National Insurance gaps: How to pick the best years to boost your pension
As part of the biggest shake-up to pensions in a century, the new state pension or flat rate state pension came into effect on 6 April 2016.
Anyone retiring from this date – men born on or after 6 April 1951/women born on or after 6 April 1953 – needs at least 10 years of National Insurance contributions (NICs) to qualify, and 35 qualifying years to receive the full amount. Those with less than 10 years of contributions will not receive any state pension at all.
The current rate is £185.15 per week so if you’re forecast to receive below this amount – see the government’s Check your state pension forecast – you can plug your NICs gap by making voluntary payments to boost your pension.
But there are three things you need to know first before making the move:
1) Cheaper and/or partial years
Based on buying Class 3 NICs for 2022/23, it costs £15.85 per week so it would cost £824.20 to buy a year. This would mean a gain of £5.29 per week or £275.08 over the year. As such, it would take just under three years of receiving the state pension to recoup the cost.
However, as you pay Class 3 NICs for the year in question, the rate changes marginally from year to year. This year it is £15.85 per week, last year it was £15.40 while in 2020/21 it was £15.30 and in 2019/20 it was £15.
According to Louise Rycroft, financial consultant at independent financial advisers, Timothy James and Partners, it is also cheaper to top-up partial years rather than buying a full unused year.
She says: “If there are previous years where you have paid some NI contributions or received NI credits but not enough to qualify for a full year, you may be able to pay voluntary contributions sufficient to top-up that year. In this scenario, it can cost less to top-up a partial year rather than buying a full new year.”
You can see the differing National Insurance amounts on the government’s website.
You may have received National Insurance credits if you were not paying NI, such as if you were claiming benefits because of ill health or being unemployed. Examples include those who were in receipt of statutory maternity or paternity pay, statutory sick pay or you may have qualified for jobseeker’s allowance but never claimed it.
2) Consider plugging any gaps before April 2023
Under the government’s ‘transitional arrangements’ as part of the new state pension scheme, it currently allows you to plug any NICs gaps dating back to 2006. However, from 6 April 2023, this will be limited to just the last six tax years so you won’t be able to buy up NICs from earlier tax years.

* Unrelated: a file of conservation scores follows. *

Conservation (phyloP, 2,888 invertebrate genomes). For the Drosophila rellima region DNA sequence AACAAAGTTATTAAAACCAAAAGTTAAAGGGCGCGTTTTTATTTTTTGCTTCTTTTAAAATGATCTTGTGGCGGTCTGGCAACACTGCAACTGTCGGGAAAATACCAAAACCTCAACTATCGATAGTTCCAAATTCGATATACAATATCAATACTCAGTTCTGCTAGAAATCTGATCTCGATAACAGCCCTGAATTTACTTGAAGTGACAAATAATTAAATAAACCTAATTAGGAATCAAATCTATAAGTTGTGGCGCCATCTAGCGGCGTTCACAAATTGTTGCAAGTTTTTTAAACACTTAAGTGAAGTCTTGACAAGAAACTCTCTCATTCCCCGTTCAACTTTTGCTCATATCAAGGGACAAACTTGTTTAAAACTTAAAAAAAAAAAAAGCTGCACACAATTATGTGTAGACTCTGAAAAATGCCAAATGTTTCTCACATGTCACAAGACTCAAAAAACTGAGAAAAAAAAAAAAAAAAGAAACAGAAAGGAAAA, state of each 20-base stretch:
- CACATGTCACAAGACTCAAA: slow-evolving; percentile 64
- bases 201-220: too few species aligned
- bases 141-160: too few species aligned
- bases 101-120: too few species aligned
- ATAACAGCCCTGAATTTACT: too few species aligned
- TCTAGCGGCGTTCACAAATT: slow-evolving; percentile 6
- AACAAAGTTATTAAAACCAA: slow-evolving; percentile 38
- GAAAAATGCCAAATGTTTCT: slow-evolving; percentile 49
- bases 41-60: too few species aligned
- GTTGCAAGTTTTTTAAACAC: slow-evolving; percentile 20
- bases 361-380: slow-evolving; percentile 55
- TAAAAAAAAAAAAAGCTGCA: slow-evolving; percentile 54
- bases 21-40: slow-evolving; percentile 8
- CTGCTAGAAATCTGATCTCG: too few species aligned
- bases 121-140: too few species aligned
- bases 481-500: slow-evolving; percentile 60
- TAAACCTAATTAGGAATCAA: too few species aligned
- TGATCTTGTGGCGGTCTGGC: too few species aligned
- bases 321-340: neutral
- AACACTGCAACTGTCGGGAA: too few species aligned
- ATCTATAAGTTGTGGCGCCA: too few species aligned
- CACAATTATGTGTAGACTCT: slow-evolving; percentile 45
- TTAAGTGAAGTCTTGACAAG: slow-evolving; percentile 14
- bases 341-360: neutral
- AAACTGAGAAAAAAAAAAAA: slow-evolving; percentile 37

As such, it’s best to check your National Insurance record as soon as you can to see what’s missing and how you can plug any gaps as cheaply as possible.
3) Check you’re not paying for nothing
Most people will be better off in the long-term if they can top-up their state pensions to the maximum, according to Rycroft. But she warns that for some, there may not be any benefit in doing so.
She says: “Once you have built up 35 years of qualifying NICs you cannot improve your state pension under the new scheme further. However, if you are buying additional years online it may allow you to buy additional missing years that you do not need.”
There’s also a warning on the government site that “voluntary contributions do not always increase your state pension”.
She adds: “Once you have accrued 35 years of qualifying years of NICs, if you continue to work you will continue to pay NI, therefore the timing of topping up your state pension is important to avoid overpaying where possible. An Independent Financial Adviser can help you navigate this within your wider planning.”
Rycroft says that while there are various calculators online which can guide you on the entitlement you have built up so far, and any missing years you can potentially buy, “it is very important to use the state pension helpline before paying for any contributions”.
“They should be able to guide you on the best years for you to buy to maximise your state pension in the most effective way”, she adds.
You can contact the Future Pension Centre helpline on 0800 731 0175.